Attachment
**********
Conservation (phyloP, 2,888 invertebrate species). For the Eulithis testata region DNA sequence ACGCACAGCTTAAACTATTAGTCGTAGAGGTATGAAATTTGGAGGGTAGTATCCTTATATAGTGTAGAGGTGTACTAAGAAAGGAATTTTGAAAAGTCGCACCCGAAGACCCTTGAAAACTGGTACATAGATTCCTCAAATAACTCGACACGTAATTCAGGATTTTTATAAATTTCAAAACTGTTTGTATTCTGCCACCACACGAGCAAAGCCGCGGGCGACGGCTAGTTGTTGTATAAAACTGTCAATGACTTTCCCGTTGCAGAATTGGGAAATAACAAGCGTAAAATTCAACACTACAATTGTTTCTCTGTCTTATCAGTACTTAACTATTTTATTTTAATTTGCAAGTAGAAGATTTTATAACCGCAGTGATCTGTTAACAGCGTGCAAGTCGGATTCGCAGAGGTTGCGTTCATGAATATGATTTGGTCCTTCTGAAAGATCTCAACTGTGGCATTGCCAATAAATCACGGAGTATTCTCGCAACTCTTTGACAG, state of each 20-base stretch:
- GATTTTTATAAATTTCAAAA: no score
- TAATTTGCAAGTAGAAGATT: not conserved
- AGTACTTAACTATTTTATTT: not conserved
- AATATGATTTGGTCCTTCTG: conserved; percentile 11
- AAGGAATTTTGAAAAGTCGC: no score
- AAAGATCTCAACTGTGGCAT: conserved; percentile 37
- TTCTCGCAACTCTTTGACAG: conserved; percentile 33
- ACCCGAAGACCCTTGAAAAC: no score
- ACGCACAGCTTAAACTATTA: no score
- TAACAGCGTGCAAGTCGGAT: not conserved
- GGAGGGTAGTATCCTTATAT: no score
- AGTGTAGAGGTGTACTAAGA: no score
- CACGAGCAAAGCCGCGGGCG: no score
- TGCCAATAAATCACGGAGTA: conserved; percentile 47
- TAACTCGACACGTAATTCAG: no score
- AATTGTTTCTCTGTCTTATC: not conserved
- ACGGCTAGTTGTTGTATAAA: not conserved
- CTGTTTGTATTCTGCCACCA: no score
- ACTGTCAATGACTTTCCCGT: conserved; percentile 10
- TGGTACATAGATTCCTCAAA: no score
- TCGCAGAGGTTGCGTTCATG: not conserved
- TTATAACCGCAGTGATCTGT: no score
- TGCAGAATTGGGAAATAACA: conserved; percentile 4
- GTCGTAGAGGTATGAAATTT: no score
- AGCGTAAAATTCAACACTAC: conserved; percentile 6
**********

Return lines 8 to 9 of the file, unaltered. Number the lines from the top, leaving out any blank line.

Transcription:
- TTCTCGCAACTCTTTGACAG: conserved; percentile 33
- ACCCGAAGACCCTTGAAAAC: no score